FARGO — The city of Fargo had trouble finding workers to fix a water main break on Easter Sunday before deciding to let it go until Monday, April 22.
The break was reported to the city about 8 a.m. Sunday on Fourth Street North near the Roger Maris Cancer Treatment Center, Public Works Services Manager Matt Andvik said. Crews put up roadblock signs shortly after that to keep motorists away from the gushing water, but the city ultimately decided to wait until Monday to begin repairs for the line that carries clean water.
“It’s one of those things where it is kind of a judgement call. But also being Easter Sunday, it’s kind of hard to get — you know, we only have so many guys that are on call, and sometimes it is a little bit harder to get people in because they are with their families,” he said.
The 10-inch pipe that's about a half-inch thick was made out of cast iron and dates back to the 1960s, Andvik said. It likely broke because the ground shifts as it thaws after being frozen during the winter, he said.
Workers returned to the site of the break Monday morning, fully turned off the line and began repairs. Fourth Street between Eighth and Ninth Avenues North was closed to traffic, but the city expected to reopen the street by the end of Monday.
In total, an estimated 36,000 gallons of water was lost, which, if billed out using city rates, would cost about $160, Andvik said. Repairs likely will cost between $8,000 and $10,000, he said.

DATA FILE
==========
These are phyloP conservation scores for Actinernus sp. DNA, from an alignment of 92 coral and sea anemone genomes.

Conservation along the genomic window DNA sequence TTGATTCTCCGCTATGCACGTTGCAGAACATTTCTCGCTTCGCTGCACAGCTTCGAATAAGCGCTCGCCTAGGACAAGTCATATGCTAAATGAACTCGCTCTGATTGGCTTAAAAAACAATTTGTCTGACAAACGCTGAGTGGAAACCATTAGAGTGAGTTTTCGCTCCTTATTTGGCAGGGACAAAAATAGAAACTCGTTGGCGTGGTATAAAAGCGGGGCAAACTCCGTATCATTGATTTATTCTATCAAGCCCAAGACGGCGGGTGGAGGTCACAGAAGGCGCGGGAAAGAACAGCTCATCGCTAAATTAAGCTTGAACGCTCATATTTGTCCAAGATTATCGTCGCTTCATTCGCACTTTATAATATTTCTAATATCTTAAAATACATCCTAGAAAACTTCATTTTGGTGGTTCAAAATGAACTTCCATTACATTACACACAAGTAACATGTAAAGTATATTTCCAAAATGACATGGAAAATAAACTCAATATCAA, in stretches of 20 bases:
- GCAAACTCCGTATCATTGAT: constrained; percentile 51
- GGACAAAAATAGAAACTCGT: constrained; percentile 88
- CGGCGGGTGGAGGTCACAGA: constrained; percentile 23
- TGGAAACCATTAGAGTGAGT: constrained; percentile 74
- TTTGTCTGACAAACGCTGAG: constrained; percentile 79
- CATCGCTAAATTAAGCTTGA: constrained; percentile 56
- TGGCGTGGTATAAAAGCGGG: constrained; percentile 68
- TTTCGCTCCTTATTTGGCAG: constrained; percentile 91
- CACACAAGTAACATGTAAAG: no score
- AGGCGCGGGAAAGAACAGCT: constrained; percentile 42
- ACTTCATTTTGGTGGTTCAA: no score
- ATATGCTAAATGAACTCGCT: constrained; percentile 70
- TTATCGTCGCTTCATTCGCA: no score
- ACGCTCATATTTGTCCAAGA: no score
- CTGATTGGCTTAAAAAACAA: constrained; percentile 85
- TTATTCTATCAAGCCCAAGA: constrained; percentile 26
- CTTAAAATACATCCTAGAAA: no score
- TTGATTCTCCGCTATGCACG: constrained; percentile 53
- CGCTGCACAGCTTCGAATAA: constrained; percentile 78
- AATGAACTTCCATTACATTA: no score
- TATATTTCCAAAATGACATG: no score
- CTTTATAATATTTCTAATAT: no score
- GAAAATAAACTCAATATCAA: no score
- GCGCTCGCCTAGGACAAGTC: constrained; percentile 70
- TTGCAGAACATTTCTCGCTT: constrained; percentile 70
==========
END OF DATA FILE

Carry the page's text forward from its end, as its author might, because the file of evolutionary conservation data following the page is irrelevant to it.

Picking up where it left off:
Typically, the city has enough workers to handle water line breaks over the weekend, but fixing ruptured lines on holidays can be harder since people are given those days off to spend with family, Andvik said.
There are people on call, but the harsh winter brought more snow — and more work for city crews. Some have only had five days off since Christmas, and crews have been going 24 hours a day at times, Andvik said.
“It’s kind of nice to give them some time off, too,” he said.
Crews felt the break was losing minimal water, and there was no threat of further damage to property. No homes lost water service and Sanford Health, which owns the cancer treatment center, likely saw little to no impacts from the broken pipe, he said.
“In the end, it’s cheaper to not fix it on overtime and fix it … during regular working hours,” he said.
The water was left flowing as little as possible but enough to keep any contaminants from entering the water line until they could shut it off and repair it, he said.
“As long as water is flowing out of it, nothing can get into the water main,” he said.
Andvik reminded anyone who sees a broken water pipe to report it to the city as soon as possible. Residents can do so by calling 701-241-1453 from 7:30 a.m. to 4:30 p.m. Mondays through Fridays, or the police dispatch center at 701-451-7660 outside of those times.
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